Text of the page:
By this point, “Death Note” has too easily breezed past more than 400 trial-free executions, though Wolff (who’s getting a bit long in the tooth to play teens) was a fine choice to play a character we’re meant to forgive for this staggering number of murders — even if it’s a stretch too far when he focuses on trying to eliminate L.

In theory, Ryuk is a trickster, à la David Bowie’s Goblin King in “Labyrinth,” but the movie curiously lacks the “be careful what you wish for” dimension so common in this genre, from literary classic “The Monkey’s Paw” to the wish-they-were-better “Wishmaster” horror franchise. Never once does Ryuk misinterpret or otherwise twist one of Light’s orders, and by the end, as Celine Dion’s “The Power of Love” ironically unspools over the open-ended finale, it’s not at all clear what the character has accomplished by his journey — or even what his own fate is in the end.

Film Review: Nat Wolff in 'Death Note' on Netflix

Reviewed online, Los Angeles, Aug. 21, 2017. Running time: 100 MIN.


A Netflix release and presentation of a Netflix Original Film, in association with LP Etnertainment, Vertigo Entertainment. Producers: Roy Lee, Dan Lin, Masi Oka, Jason Hoffs, Ted Srandos. Executive producers: Pauline Fischer, Sarh Bremner, MIri Yoon, Jonathan Eirich, Brendan Ferguson, John Powers Middleton. Co-producer: Ryan Halprin.


Director: Adam Wingard. Screenplay, Charley Parlapanides & Vlas Parlapanides and Jeremy Slater, based on the manga by Tsugumi Ohba, Takeshi Obata in Shonen Jump. Camera (color, widescreen): David Tattersall. Editor: Louis Cioffi. Music: Atticus Ross, Leopold Ross.


Nat Wolff, Lakeith Stanfield, Margaret Qualley, Shea Whigham, Paul Nakauchi, Jason Liles, Willem Dafoe.

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  1. Kim says:

    The worst anime adaptation I’ve ever seen

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  5. Joel Bridge says:

    I literally grew up reading this manga as a teenager from the age of 16 waiting for every translation to come out. I have mixed feelings about this application it feels somewhat of the source material but Loose would be the word I would use and it didn’t get interesting until L got into the scene. The thing in all the other app thaitation particular the manga light is this Super Genius he is like Evil Genius Mastermind with the power of the death note. The elaborate should he pulls in the manga is ridiculous and you don’t start seeing that to the very end. Which is somewhat realistic he comes off like a peen same for his relationship with Mia. Is a lot more manipulative in the movie The mia manga where she’s just a devoted. The fellow playing L fantastic he did the role phenomenal. Overall very mixed feelings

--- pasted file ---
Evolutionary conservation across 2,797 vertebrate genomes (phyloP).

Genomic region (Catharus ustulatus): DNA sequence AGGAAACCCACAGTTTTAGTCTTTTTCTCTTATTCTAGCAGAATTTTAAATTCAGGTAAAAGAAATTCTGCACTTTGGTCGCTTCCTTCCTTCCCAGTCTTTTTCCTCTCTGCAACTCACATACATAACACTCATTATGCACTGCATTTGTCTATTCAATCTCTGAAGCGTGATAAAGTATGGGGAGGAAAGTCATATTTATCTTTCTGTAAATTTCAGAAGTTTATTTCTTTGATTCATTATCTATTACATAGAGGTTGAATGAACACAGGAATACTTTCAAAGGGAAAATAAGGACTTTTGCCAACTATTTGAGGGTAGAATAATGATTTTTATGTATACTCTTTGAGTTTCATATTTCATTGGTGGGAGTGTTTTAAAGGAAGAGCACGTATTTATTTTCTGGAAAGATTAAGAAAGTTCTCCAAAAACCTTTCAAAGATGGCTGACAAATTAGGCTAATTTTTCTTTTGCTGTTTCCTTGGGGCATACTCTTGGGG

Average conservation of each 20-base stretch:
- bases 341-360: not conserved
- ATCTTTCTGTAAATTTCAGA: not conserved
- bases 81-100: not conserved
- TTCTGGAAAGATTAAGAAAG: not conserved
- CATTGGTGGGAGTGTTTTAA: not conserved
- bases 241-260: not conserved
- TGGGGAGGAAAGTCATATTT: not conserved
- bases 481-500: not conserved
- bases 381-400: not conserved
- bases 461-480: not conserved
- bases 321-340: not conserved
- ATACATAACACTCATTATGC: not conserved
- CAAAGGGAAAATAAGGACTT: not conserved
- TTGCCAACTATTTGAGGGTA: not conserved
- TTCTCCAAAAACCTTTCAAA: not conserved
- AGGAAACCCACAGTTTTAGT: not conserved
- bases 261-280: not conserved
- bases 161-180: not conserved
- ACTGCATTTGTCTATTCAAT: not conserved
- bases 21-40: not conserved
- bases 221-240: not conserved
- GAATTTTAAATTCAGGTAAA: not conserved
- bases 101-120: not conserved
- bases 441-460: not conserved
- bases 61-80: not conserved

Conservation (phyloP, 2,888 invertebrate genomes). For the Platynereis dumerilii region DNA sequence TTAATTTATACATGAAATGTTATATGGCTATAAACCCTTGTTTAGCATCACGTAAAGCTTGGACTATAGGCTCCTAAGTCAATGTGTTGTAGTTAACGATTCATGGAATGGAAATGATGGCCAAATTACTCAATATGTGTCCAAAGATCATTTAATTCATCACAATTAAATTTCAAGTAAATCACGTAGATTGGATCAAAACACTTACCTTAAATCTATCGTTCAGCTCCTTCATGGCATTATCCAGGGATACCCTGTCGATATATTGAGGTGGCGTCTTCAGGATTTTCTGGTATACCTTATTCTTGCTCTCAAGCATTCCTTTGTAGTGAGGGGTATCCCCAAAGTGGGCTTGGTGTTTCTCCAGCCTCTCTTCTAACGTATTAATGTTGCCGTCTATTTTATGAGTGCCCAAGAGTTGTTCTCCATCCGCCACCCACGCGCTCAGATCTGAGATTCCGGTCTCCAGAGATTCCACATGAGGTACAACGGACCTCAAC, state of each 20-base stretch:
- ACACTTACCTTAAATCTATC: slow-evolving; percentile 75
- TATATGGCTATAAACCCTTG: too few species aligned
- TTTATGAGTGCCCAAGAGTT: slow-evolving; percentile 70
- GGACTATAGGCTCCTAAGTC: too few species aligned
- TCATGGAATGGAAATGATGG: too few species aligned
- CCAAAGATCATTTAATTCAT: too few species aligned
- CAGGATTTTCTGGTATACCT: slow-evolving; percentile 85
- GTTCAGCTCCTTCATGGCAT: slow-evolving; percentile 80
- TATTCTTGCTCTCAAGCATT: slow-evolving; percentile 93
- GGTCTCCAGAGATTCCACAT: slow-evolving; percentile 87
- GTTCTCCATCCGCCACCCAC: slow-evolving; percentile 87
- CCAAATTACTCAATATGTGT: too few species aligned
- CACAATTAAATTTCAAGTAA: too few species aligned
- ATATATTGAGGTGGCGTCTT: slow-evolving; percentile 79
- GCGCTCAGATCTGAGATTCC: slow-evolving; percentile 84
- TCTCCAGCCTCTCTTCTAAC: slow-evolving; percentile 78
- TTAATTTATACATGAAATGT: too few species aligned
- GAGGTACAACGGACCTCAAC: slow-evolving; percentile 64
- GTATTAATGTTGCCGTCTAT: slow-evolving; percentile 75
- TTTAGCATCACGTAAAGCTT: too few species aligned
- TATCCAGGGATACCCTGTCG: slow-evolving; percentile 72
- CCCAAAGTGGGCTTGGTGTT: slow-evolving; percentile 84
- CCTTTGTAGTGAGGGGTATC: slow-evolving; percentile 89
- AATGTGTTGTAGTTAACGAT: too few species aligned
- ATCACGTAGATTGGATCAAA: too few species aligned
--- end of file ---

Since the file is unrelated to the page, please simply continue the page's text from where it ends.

6. alexkeliikoa says:

    As a fan of the orignal Death Note the movie from the beginning irratated me by ruining characters and key parts of the whole series. Astetically it’s pleasing seeing what they did with Ryuk but plot wise it’s complete crap just showing that America really does ruin most things that were loved of the anime. They took out details that were crucial to the whole part of the well thought out process of what made the anime a thriller to watch, what made everyone who loves the anime on the edge of their seats. I have nothing against the actor’s but they over did most characters behavior and ruined them now some parts were spot on but most weren’t and we’re just irratating.

  7. Bexe says:

    This feels more like a recap than a review, there’s a lot of objective description but no subjective opinions beyond design and casting. It feels as though you’re stalling until the public has come to a consensus on whether they enjoyed it or not.

    • says:

      Producers/Distributors who will not spend the huge sums necessary to advertise or otherwise promote (film festivals) a motion picture project have turned to so-called film critics to “expose” the product to the public–without opinion–to promulgate the title and (hopefully) interest in title/images.

      Film critics who allow themselves to be exploited in this way risk credibility with readers and exposure by observers such as Bexe.

      Film-review-as-advertising may be trending across the Internet per websites like Variety–and have been for some time, now–so readers beware and commenters alert the public where and when possible.

  8. nerdrage says:

    Open-ended finale, huh? My bet is that Netflix is waiting for the numbers to come in and then if they’re strong, will either make a TV series based on the movie or just produce more movies (the distinction is sorta trivial, either way it’s a series).

    My bet is that this will be a hit for Netflix. It appeals to the same audience as 13 Reasons Why. Fans of the original Death Note despise it, but they aren’t the majority.